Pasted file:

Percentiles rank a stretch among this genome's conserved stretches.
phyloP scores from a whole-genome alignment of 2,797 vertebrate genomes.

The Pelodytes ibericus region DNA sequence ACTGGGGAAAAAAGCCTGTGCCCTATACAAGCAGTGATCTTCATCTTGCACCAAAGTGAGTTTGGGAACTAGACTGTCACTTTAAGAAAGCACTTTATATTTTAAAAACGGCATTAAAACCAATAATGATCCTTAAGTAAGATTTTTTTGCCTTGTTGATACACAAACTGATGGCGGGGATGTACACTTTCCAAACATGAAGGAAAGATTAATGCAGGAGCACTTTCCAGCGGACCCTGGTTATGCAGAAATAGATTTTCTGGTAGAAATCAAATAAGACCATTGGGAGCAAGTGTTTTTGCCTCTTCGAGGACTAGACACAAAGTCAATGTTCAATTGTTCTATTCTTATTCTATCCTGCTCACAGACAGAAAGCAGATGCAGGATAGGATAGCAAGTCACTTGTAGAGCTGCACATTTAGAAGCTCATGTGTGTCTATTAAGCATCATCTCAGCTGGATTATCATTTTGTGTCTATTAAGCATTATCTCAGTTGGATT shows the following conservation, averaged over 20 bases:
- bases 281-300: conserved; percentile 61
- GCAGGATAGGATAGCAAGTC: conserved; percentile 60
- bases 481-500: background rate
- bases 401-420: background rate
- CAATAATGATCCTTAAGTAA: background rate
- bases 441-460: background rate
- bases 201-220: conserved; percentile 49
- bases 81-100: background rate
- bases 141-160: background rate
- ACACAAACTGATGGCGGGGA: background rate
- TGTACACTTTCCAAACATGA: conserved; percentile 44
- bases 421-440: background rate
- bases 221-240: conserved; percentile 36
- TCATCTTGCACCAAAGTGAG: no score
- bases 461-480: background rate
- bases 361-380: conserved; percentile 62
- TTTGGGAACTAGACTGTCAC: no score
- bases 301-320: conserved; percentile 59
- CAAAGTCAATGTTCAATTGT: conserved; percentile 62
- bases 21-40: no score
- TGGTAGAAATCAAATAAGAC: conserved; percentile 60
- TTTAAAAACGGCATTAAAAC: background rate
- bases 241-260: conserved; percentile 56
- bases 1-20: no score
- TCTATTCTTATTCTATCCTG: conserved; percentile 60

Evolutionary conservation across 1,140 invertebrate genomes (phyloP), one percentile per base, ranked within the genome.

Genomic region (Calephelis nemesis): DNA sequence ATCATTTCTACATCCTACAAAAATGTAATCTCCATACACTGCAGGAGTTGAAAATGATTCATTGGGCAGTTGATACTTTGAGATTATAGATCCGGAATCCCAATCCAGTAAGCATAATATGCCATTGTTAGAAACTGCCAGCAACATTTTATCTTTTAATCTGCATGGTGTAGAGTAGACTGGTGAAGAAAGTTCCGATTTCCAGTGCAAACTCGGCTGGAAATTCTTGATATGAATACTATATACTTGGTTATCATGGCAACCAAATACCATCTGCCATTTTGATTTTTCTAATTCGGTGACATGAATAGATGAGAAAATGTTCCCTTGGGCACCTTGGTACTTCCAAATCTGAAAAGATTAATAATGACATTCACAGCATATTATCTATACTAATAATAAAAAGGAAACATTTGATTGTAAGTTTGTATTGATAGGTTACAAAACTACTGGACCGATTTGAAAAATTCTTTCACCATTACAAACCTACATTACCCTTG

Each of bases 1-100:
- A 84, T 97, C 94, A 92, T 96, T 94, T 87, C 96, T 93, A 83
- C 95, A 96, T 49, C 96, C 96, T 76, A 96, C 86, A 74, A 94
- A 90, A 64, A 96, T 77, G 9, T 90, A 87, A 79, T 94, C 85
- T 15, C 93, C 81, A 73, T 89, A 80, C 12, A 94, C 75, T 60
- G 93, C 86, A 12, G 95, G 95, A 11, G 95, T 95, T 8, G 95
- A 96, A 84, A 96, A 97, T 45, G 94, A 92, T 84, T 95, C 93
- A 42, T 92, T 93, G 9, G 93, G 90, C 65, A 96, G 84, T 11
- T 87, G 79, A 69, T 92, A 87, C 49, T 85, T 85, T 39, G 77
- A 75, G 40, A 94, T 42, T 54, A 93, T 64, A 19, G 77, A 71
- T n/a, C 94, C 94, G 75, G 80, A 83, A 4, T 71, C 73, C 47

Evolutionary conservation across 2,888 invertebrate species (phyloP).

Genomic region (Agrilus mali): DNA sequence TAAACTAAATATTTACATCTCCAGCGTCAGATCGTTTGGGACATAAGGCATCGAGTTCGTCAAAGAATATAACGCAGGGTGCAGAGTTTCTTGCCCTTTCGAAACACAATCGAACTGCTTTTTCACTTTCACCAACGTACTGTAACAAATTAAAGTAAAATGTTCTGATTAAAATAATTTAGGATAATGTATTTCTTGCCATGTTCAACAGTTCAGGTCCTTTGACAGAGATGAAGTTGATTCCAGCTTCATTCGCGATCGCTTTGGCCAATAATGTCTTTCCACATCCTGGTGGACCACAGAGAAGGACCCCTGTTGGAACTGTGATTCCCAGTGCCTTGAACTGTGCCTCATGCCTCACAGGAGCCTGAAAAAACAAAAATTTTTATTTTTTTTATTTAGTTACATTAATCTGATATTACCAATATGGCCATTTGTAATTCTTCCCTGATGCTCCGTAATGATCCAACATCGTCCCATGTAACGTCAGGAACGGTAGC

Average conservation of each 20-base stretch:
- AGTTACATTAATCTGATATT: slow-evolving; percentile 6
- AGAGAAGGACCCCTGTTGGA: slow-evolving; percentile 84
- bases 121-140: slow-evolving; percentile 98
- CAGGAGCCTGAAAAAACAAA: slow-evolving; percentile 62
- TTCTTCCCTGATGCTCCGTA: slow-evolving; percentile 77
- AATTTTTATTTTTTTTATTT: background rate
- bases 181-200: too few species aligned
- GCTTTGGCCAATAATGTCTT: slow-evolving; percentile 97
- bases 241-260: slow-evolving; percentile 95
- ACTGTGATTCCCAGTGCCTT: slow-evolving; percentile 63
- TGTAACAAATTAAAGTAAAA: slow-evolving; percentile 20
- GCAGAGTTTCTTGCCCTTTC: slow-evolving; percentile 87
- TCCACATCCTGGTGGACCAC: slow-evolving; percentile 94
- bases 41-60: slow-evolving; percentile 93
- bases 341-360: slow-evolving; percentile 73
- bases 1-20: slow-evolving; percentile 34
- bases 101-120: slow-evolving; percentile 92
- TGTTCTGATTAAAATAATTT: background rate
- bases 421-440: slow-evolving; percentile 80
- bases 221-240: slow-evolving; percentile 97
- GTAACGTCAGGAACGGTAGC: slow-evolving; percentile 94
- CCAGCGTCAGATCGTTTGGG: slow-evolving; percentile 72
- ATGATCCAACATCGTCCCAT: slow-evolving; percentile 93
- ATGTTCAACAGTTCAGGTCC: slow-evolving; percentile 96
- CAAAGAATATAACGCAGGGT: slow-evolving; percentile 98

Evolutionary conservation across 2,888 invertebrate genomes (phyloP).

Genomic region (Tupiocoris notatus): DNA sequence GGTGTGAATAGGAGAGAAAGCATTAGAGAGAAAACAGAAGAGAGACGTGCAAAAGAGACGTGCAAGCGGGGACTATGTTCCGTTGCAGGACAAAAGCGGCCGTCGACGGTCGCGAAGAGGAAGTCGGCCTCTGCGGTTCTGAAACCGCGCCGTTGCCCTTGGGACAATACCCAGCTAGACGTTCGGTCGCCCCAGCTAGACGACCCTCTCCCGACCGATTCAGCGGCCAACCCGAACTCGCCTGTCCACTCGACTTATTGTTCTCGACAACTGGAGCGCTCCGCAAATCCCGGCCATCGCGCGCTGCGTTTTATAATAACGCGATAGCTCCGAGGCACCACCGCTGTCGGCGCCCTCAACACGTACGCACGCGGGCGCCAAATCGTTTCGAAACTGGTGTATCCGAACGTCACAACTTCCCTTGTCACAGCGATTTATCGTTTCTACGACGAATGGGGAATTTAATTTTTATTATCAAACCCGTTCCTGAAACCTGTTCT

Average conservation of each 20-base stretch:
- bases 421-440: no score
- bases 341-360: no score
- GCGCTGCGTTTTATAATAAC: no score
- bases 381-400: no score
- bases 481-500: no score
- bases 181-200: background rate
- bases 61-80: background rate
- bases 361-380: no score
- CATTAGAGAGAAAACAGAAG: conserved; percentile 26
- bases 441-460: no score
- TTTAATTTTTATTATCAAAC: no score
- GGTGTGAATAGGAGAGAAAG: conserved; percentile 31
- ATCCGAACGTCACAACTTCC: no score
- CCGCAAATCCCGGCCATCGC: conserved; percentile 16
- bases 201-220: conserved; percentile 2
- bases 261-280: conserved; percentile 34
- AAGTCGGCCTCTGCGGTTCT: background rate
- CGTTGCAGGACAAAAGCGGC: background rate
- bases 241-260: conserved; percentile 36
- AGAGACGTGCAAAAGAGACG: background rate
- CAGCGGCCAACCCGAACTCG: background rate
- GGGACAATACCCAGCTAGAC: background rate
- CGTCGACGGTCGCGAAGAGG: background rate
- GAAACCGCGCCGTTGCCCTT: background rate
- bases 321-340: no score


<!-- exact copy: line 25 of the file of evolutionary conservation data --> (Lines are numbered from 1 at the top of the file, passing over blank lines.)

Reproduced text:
- TTTAAAAACGGCATTAAAAC: background rate